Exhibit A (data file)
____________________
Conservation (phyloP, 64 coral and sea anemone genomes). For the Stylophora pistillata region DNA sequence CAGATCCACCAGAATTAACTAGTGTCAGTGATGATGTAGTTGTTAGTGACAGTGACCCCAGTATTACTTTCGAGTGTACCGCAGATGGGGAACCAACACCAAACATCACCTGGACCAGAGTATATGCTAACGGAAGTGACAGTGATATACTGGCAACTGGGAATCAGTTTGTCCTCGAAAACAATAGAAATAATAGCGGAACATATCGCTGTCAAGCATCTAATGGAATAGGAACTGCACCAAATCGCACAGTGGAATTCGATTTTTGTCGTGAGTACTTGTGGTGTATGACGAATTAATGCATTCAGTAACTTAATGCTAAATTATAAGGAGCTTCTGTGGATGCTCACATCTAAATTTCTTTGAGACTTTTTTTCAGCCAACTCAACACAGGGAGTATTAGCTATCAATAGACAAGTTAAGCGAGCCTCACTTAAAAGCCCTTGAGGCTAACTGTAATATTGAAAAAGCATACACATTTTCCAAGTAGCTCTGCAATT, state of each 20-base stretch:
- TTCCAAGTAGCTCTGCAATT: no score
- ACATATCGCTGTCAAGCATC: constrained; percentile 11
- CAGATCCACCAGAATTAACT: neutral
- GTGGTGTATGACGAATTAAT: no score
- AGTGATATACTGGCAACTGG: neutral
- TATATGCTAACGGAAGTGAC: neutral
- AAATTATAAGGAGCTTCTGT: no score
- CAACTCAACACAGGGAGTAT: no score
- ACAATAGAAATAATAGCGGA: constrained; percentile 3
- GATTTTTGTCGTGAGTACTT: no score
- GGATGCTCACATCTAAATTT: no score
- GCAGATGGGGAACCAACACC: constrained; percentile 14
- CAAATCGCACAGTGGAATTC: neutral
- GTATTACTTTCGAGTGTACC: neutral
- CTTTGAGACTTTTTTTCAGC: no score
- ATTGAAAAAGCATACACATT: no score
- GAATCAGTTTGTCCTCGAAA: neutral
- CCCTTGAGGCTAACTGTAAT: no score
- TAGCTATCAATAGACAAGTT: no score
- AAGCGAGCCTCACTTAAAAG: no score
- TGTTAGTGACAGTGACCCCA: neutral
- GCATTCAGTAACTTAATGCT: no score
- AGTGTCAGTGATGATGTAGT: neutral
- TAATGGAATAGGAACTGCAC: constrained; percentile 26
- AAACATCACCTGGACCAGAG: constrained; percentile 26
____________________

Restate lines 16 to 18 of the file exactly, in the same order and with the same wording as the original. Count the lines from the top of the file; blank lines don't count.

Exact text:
- CTTTGAGACTTTTTTTCAGC: no score
- ATTGAAAAAGCATACACATT: no score
- GAATCAGTTTGTCCTCGAAA: neutral